The autism epidemic in the United States, starting in the 1980s, and the suspected link between autism and mercury in vaccines, led to the removal of most mercury containing vaccines in the West
Leading doctors have urgently called for an end to the use of mercury in vaccines to avoid potential threat to health of children.
"Continuing to use this potentially toxic substance, when there is little justification for it, will erode the trust of the public and endanger many public health initiatives," warn Jacob Puliyel and Ritika Chhawchharia of the Department of Paediatrics at St Stephens Hospital in New Delhi. Their warning is published as a commentary in the Indian Journal of Medical Ethics.
Thimerosal – a mercury-based preservative is used to prevent bacterial contamination of vials which are entered multiple times, i.e. vials containing multiple doses of vaccines. Preservatives are not required for single-dose ampoules.
The autism epidemic in the United States starting in the 1980s and the suspected link between autism and mercury in vaccines led to the removal of most mercury containing vaccines in the West by 1999. But Thimerosal is used in vaccines meant for developing countries, the doctors say.
Based on the argument that single-dose vials of vaccines (though free from mercury) are expensive to make and hence uneconomical for the third world, the vaccine manufacturers sell multi-dose vials (which contain mercury) to developing countries.
Apart from a lower cost-per dose, it is also argued that the multi-dose vials are most suited for countries like India as they require less cold storage space.
Puliyel and Chhawchharia, in their commentary, demolish these presumed advantages by noting that the benefit of smaller storage space is offset by vaccine wastage which is said to be as high as 60% with multi-dose vials. They also point out that the economics is flawed because single dose ampoules made in India have a maximum retail price of less than Rs3 per vial "and as such, use of single dose vials would be cost saving in India."
"Thus under actual usage conditions, it would appear that multi-dose vials do not afford any real economic benefits for developing countries," the doctors say. "In the Indian context where single dose ampoules are inexpensive to manufacture, switching to preservative-free, single-dose vials for vaccines may, in fact, save costs."
Puliyel and Chhawchharia admit that historically, there may have been reasons to use Thimerosal with vaccines, but they do not apply any longer because single-dose, Thimerosal-free vaccines vials are cheaper now. "Long-term harm may be done to all public health initiatives if international organisations do not act decisively to remove the potential threat posed by the use of Thimerosal in vaccines," they caution.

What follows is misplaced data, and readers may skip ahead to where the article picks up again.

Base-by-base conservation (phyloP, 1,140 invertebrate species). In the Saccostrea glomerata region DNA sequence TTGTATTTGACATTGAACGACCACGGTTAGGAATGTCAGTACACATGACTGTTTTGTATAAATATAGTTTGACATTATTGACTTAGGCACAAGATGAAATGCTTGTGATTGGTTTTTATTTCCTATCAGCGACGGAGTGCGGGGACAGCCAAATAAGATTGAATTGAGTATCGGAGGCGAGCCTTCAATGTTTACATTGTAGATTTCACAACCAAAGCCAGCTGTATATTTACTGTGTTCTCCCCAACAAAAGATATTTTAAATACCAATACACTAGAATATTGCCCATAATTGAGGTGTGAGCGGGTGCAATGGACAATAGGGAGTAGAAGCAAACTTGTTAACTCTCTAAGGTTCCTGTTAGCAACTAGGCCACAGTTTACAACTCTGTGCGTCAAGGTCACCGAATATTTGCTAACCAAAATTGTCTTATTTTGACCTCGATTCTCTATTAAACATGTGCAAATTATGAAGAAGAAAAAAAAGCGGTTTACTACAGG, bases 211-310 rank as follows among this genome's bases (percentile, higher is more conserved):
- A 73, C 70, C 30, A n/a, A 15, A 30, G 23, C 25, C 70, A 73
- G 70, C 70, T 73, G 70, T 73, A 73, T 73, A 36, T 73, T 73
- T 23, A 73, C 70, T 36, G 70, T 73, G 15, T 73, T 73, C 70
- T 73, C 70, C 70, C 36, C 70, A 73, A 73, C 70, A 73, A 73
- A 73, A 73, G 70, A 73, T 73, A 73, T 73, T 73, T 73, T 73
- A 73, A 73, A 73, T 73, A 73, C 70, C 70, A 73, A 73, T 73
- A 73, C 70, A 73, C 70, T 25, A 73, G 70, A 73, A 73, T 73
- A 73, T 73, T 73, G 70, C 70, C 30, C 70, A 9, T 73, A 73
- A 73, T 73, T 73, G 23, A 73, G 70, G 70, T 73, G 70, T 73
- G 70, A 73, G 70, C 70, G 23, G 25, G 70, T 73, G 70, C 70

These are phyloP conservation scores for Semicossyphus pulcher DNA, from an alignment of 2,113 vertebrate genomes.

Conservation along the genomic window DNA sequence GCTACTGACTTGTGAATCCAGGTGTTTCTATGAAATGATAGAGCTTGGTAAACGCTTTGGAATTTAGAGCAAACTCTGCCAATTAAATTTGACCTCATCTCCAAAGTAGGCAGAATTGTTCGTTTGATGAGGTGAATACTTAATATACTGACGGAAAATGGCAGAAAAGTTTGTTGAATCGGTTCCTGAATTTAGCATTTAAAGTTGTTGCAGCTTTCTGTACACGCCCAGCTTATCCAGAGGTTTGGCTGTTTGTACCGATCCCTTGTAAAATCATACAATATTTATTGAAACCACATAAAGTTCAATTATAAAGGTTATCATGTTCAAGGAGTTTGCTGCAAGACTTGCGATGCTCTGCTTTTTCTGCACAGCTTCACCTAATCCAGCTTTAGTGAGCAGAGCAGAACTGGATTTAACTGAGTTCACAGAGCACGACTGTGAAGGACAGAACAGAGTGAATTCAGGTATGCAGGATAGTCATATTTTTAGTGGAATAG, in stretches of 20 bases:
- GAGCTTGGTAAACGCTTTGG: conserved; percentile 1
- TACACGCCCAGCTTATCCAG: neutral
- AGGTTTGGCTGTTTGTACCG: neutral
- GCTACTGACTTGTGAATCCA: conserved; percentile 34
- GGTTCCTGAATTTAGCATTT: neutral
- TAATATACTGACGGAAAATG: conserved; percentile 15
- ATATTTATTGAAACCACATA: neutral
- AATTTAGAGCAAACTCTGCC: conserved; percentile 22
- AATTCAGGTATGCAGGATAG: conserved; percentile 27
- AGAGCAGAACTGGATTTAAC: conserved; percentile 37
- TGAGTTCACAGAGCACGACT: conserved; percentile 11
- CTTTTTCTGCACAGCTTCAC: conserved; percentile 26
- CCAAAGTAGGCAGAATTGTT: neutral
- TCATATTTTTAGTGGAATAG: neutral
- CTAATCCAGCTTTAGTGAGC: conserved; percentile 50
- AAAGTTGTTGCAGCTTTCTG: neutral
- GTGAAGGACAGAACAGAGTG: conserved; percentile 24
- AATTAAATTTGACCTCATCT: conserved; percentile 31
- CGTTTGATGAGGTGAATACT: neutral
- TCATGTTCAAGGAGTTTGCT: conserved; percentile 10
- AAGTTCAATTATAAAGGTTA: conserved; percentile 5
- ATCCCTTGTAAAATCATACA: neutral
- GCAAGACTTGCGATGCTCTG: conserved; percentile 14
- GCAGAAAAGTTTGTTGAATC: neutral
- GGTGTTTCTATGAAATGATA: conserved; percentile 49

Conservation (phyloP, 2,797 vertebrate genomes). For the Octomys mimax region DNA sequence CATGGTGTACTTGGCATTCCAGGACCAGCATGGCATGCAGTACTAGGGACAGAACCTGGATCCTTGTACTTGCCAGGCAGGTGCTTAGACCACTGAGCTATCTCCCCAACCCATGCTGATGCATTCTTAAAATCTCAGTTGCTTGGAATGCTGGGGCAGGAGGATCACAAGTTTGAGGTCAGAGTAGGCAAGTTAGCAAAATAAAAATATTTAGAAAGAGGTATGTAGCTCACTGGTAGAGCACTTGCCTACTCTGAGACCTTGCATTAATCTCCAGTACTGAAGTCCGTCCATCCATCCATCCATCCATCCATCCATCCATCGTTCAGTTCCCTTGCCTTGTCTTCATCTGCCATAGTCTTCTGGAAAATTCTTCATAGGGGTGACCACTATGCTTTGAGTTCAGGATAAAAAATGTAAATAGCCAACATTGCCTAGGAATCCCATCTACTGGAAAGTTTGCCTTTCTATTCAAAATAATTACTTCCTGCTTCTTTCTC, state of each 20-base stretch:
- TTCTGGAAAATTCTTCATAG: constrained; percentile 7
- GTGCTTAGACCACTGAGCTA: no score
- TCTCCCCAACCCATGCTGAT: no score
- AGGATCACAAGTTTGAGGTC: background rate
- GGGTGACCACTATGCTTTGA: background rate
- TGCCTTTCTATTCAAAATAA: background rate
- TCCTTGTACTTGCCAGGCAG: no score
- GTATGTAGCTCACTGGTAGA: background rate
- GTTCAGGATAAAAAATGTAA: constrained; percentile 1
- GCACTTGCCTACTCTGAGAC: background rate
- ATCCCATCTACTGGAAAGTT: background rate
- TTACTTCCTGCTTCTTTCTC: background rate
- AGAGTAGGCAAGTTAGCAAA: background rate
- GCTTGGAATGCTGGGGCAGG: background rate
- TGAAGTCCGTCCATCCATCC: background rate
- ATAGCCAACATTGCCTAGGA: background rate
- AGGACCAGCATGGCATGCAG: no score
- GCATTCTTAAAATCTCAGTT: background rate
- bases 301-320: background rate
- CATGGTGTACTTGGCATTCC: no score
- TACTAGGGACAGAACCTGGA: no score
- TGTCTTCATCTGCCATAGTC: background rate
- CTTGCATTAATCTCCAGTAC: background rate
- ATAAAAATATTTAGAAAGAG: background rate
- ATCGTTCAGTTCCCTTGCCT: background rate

(Jacob Puliyel is the Head of Paediatrics at the St. Stephens Hospital in New Delhi.)
RTI activist Vijay Kumbhar ‘s letter to the Governor demanding scrapping of the notification keeping the Anti-Corruption Bureau out of the RTI Act, has worked
The sly move of the outgoing Cong-NCP government of Maharashtra of illegally keeping Anti-Corruption Bureau out of the RTI Act was dismissed by the Governor on Wednesday, a day before the swearing-in ceremony of the new BJP government on Friday.
Late in the evening, the Governor of Maharashtra, Vidyasagar Rao, used his power to scrap a curious notification issued by the outgoing Congress-NCP government. The notification was surreptitiously put up only on the Anti-Corruption Bureau’s website and not on the Maharashtra government’s website, as is the norm.
This had invited ire from RTI activists, especially those who had lodged formal complaints against powerful politicians of Maharashtra for corrupt practices. Pune-based RTI activist, Vijay Kumbhar, had shot off a letter to the Governor pointing out to him, the complete disregard to a clause in the RTI Act which makes it mandatory to provide information regarding corruption.
The press statement issued by the Raj Bhavan stated, “The Governor took the decision to withdraw the notification issued by the State Government on 6thSeptember 2014 after considering representations from various RTI activists and taking cognizance of newspaper reports which reflected the view that the notification was in violation of the RTI Act. The Governor also got the issue legally examined before taking the decision to withdraw the notification.”
An elated Kumbhar stated that, ``the state government should not have indulged in such illegality in the first place. It was clear the outgoing government wanted to save the skin of bureaucrats and politicians against whom there is enough evidence of big corruption charges. I am happy that the Governor has taken note of my letter and acted objectively and for citizens’ interest.’’